While most of Abraham’s analysis is both thoughtful and rigorous, a few areas merit further consideration. The first is the disconnection between the British traveller’s criticism of the degradation of landscape and his own involvement in environmentally insensitive activities. It is ironic, for example, to read W.A. Baillie-Grohman criticizing the greed of American capitalists (143) when he himself pursued an incredible scheme to divert the Kootenay River into the Columbia by means of a canal. Were the British travellers really so different from the North Americans they criticized? Without detracting from his focus on British travellers, more attention could have been given to American, and Canadian, voices about the landscape as a counterpoint to the romantic British perception. The exploitative impulses of North American settlers in the West were grounded as certainly in a particular conception of the environment as were the criticisms directed at them by British observers. Indeed, Abraham’s definition of “British” is slightly problematic. From the preface, we are led to believe that “British” is synonymous with “English,” while Irish, Welsh, and Scottish travellers are included when their accounts are available. But would the Nova Scotia-born George Monro Grant (9), secretary to Sandford Fleming’s first Canadian Pacific Railway survey and later principal of Queen’s College, Kingston, have considered himself British or Canadian? The two identities were not mutually exclusive, so why not include other Canadian travellers within the definition of British?
The division between Americans and Britons is less ambiguous than that between Britons and Canadians, and this raises a second issue: the conceptualization of region. It has become fashionable in recent years for historians to consider the American and Canadian mountain west as two parts of a single, transnational region. This approach offers valuable insight, and Abraham is certainly justified in using it. However, it should not obscure what differences did exist in British visitors’ perceptions of British Columbia and the American mountain and Pacific states and territories. Abraham does acknowledge that Canadian attitudes and ideals were not as foreign to British travellers as were those of Americans (166), and this is a point worthy of further attention. Canadian commentators were particularly anxious to emphasize points of contrast between British Columbia and the American West, but even metropolitan Britons were aware of the differences. British adventurers J.A. Lees and Walter J. Clutterbuck, whose book, B.C. 1887: A Ramble in British Columbia (1888), is one of very few published British accounts from the period not cited in Mountains So Sublime, found the American mountain frontier and its inhabitants much inferior to the Canadian, an inferiority they attributed to a failure to renew American frontier communities with new blood from Europe or the East.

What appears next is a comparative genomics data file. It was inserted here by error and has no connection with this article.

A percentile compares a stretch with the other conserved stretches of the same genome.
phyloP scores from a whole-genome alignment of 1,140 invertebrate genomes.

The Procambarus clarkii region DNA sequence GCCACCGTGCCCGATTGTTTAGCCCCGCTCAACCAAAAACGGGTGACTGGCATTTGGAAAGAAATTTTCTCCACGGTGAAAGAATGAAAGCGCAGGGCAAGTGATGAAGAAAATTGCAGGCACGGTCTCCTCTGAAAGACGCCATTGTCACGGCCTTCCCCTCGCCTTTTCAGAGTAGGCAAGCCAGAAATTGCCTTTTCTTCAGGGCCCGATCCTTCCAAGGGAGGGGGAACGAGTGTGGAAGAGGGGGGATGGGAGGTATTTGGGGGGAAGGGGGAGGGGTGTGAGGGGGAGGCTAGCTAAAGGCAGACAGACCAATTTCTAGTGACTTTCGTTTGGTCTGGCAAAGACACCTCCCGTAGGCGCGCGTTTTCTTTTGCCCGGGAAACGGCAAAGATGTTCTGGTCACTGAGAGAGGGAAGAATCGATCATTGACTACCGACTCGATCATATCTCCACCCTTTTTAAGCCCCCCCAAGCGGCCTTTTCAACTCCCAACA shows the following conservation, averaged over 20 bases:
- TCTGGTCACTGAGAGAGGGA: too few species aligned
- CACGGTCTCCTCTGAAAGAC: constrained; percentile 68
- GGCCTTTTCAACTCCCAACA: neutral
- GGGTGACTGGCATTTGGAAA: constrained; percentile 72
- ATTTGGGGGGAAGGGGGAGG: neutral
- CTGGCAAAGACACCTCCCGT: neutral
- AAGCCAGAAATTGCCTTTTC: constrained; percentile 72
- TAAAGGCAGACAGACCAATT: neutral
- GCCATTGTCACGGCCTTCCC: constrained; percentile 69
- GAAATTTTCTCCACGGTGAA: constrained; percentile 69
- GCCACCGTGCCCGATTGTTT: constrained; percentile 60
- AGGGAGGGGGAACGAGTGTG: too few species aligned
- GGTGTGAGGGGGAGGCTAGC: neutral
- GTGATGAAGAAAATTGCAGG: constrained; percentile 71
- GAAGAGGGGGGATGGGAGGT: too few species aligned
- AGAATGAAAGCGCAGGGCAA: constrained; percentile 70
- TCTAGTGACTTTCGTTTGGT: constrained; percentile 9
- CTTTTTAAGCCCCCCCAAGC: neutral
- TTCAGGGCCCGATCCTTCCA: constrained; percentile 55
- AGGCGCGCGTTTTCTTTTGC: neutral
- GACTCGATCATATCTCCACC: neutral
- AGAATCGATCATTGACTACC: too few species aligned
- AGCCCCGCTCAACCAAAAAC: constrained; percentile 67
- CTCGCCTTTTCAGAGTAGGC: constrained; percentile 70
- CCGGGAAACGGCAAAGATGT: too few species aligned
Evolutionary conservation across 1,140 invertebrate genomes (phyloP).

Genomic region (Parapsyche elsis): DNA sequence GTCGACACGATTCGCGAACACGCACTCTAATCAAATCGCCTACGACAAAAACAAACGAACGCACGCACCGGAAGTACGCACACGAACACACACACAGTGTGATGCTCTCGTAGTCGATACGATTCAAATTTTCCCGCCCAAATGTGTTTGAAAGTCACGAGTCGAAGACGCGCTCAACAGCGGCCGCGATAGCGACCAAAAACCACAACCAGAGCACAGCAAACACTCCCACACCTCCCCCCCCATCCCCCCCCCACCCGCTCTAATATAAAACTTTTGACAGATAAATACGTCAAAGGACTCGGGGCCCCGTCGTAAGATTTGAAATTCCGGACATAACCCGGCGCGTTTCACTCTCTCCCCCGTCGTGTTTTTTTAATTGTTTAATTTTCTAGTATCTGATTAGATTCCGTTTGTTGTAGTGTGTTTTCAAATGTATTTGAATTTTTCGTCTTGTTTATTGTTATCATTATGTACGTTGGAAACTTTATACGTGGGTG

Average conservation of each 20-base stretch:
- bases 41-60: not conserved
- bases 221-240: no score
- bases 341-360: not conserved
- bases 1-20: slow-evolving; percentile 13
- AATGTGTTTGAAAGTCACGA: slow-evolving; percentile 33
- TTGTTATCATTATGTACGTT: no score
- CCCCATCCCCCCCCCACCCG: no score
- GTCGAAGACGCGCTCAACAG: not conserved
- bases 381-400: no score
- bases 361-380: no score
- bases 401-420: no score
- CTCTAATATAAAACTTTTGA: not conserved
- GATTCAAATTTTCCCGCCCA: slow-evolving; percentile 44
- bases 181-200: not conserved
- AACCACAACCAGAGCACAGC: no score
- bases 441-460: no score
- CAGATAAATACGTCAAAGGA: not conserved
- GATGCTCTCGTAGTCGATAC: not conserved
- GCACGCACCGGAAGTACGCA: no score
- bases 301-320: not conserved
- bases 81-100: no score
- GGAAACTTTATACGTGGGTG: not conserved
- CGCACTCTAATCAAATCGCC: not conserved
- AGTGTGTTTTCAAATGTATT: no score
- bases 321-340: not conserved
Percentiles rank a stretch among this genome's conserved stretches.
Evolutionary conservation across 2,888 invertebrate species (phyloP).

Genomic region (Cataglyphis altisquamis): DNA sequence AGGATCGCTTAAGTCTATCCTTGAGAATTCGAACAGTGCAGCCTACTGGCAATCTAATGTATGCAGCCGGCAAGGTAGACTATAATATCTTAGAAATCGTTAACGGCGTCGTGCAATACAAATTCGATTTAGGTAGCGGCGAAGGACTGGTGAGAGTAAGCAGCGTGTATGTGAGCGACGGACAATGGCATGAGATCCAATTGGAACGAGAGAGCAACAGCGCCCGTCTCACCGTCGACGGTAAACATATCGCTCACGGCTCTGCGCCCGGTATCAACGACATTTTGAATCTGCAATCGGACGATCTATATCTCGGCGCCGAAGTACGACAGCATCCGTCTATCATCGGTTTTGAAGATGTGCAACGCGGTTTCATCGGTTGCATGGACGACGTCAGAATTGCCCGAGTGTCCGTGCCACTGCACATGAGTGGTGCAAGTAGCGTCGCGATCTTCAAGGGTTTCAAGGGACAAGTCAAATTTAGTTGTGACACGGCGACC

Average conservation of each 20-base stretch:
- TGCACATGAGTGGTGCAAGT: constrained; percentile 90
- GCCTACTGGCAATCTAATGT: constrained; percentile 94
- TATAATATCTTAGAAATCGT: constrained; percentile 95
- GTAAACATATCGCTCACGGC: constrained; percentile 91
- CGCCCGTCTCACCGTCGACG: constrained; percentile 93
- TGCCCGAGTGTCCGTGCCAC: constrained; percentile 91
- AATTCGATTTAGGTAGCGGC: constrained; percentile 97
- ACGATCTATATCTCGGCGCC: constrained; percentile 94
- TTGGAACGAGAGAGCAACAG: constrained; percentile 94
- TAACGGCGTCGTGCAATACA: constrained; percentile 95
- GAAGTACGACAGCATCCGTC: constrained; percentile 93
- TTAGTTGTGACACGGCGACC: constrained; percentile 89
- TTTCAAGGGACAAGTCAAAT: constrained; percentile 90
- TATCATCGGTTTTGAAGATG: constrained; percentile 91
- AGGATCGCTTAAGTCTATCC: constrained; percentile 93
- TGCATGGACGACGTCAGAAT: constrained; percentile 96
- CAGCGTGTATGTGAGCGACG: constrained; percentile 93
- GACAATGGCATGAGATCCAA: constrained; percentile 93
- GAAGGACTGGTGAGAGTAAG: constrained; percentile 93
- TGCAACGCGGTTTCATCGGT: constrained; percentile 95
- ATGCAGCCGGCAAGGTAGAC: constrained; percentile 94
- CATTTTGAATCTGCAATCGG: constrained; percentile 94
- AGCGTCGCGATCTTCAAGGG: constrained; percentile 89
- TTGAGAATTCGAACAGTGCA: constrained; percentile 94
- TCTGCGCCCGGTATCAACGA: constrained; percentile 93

These criticisms notwithstanding, Mountains So Sublime is a valuable contribution to the literature on western landscape. While British Columbia is only part of the author’s focus, the book has a definite appeal for those interested in early perceptions of the BC landscape. Abraham correctly notes that Canada lacks the body of scholarship on nineteenth-century travel literature comparable with that on the United States, and the book helps to bring several nineteenth-century descriptions of British Columbia back to the public eye. It is engagingly written, well illustrated, and an interesting and enjoyable read.